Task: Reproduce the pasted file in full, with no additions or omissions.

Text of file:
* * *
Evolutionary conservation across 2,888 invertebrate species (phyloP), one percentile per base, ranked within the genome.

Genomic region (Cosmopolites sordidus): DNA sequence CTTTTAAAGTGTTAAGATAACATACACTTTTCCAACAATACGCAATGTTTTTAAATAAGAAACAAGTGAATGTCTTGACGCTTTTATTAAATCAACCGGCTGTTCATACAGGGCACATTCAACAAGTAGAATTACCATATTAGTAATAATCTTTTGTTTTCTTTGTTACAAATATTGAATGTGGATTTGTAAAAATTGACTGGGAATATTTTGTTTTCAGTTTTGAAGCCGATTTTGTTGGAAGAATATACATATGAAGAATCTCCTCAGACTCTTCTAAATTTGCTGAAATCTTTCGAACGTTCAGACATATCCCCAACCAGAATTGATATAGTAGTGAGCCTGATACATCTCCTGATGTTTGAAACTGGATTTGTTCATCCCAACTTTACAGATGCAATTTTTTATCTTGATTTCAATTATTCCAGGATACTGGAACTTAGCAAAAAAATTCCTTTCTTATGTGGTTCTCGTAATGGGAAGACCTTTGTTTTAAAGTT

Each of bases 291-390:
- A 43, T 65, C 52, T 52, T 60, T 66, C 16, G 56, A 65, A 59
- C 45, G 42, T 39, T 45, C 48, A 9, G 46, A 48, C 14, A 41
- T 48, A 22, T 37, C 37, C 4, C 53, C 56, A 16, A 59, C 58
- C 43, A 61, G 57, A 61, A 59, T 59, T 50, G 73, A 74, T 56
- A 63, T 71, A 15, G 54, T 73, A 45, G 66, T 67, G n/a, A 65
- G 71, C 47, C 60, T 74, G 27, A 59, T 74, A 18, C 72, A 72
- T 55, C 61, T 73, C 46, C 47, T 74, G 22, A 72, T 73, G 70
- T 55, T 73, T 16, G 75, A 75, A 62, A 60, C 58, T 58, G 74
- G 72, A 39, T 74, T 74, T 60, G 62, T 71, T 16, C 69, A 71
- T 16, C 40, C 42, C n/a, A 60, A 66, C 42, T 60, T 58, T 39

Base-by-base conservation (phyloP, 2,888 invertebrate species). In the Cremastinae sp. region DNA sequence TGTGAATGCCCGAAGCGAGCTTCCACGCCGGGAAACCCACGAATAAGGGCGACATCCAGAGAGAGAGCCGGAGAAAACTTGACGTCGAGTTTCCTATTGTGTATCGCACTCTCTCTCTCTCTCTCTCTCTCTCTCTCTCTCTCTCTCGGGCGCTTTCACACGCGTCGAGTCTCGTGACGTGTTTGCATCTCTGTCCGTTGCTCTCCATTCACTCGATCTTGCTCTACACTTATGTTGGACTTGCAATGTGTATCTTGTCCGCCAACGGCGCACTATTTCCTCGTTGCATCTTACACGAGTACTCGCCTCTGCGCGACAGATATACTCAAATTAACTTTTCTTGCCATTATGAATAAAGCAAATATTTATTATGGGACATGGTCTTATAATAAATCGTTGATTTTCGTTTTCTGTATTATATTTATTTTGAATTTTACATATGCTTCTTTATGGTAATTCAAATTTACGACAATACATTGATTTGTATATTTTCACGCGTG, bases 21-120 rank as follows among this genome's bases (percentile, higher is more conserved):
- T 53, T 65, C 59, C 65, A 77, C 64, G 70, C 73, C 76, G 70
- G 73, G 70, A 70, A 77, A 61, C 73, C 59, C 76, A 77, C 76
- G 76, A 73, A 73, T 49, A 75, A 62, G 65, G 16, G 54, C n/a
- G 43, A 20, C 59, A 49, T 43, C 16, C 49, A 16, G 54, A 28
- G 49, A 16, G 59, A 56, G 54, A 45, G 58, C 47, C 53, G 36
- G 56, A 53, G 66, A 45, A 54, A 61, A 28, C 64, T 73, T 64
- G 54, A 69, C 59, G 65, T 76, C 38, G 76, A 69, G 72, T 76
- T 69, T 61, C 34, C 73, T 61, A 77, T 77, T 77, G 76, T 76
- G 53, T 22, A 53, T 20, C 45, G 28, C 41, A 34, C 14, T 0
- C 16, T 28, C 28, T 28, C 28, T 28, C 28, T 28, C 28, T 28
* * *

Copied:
Evolutionary conservation across 2,888 invertebrate species (phyloP), one percentile per base, ranked within the genome.

Genomic region (Cosmopolites sordidus): DNA sequence CTTTTAAAGTGTTAAGATAACATACACTTTTCCAACAATACGCAATGTTTTTAAATAAGAAACAAGTGAATGTCTTGACGCTTTTATTAAATCAACCGGCTGTTCATACAGGGCACATTCAACAAGTAGAATTACCATATTAGTAATAATCTTTTGTTTTCTTTGTTACAAATATTGAATGTGGATTTGTAAAAATTGACTGGGAATATTTTGTTTTCAGTTTTGAAGCCGATTTTGTTGGAAGAATATACATATGAAGAATCTCCTCAGACTCTTCTAAATTTGCTGAAATCTTTCGAACGTTCAGACATATCCCCAACCAGAATTGATATAGTAGTGAGCCTGATACATCTCCTGATGTTTGAAACTGGATTTGTTCATCCCAACTTTACAGATGCAATTTTTTATCTTGATTTCAATTATTCCAGGATACTGGAACTTAGCAAAAAAATTCCTTTCTTATGTGGTTCTCGTAATGGGAAGACCTTTGTTTTAAAGTT

Each of bases 291-390:
- A 43, T 65, C 52, T 52, T 60, T 66, C 16, G 56, A 65, A 59
- C 45, G 42, T 39, T 45, C 48, A 9, G 46, A 48, C 14, A 41
- T 48, A 22, T 37, C 37, C 4, C 53, C 56, A 16, A 59, C 58
- C 43, A 61, G 57, A 61, A 59, T 59, T 50, G 73, A 74, T 56
- A 63, T 71, A 15, G 54, T 73, A 45, G 66, T 67, G n/a, A 65
- G 71, C 47, C 60, T 74, G 27, A 59, T 74, A 18, C 72, A 72
- T 55, C 61, T 73, C 46, C 47, T 74, G 22, A 72, T 73, G 70
- T 55, T 73, T 16, G 75, A 75, A 62, A 60, C 58, T 58, G 74
- G 72, A 39, T 74, T 74, T 60, G 62, T 71, T 16, C 69, A 71
- T 16, C 40, C 42, C n/a, A 60, A 66, C 42, T 60, T 58, T 39

Base-by-base conservation (phyloP, 2,888 invertebrate species). In the Cremastinae sp. region DNA sequence TGTGAATGCCCGAAGCGAGCTTCCACGCCGGGAAACCCACGAATAAGGGCGACATCCAGAGAGAGAGCCGGAGAAAACTTGACGTCGAGTTTCCTATTGTGTATCGCACTCTCTCTCTCTCTCTCTCTCTCTCTCTCTCTCTCTCTCGGGCGCTTTCACACGCGTCGAGTCTCGTGACGTGTTTGCATCTCTGTCCGTTGCTCTCCATTCACTCGATCTTGCTCTACACTTATGTTGGACTTGCAATGTGTATCTTGTCCGCCAACGGCGCACTATTTCCTCGTTGCATCTTACACGAGTACTCGCCTCTGCGCGACAGATATACTCAAATTAACTTTTCTTGCCATTATGAATAAAGCAAATATTTATTATGGGACATGGTCTTATAATAAATCGTTGATTTTCGTTTTCTGTATTATATTTATTTTGAATTTTACATATGCTTCTTTATGGTAATTCAAATTTACGACAATACATTGATTTGTATATTTTCACGCGTG, bases 21-120 rank as follows among this genome's bases (percentile, higher is more conserved):
- T 53, T 65, C 59, C 65, A 77, C 64, G 70, C 73, C 76, G 70
- G 73, G 70, A 70, A 77, A 61, C 73, C 59, C 76, A 77, C 76
- G 76, A 73, A 73, T 49, A 75, A 62, G 65, G 16, G 54, C n/a
- G 43, A 20, C 59, A 49, T 43, C 16, C 49, A 16, G 54, A 28
- G 49, A 16, G 59, A 56, G 54, A 45, G 58, C 47, C 53, G 36
- G 56, A 53, G 66, A 45, A 54, A 61, A 28, C 64, T 73, T 64
- G 54, A 69, C 59, G 65, T 76, C 38, G 76, A 69, G 72, T 76
- T 69, T 61, C 34, C 73, T 61, A 77, T 77, T 77, G 76, T 76
- G 53, T 22, A 53, T 20, C 45, G 28, C 41, A 34, C 14, T 0
- C 16, T 28, C 28, T 28, C 28, T 28, C 28, T 28, C 28, T 28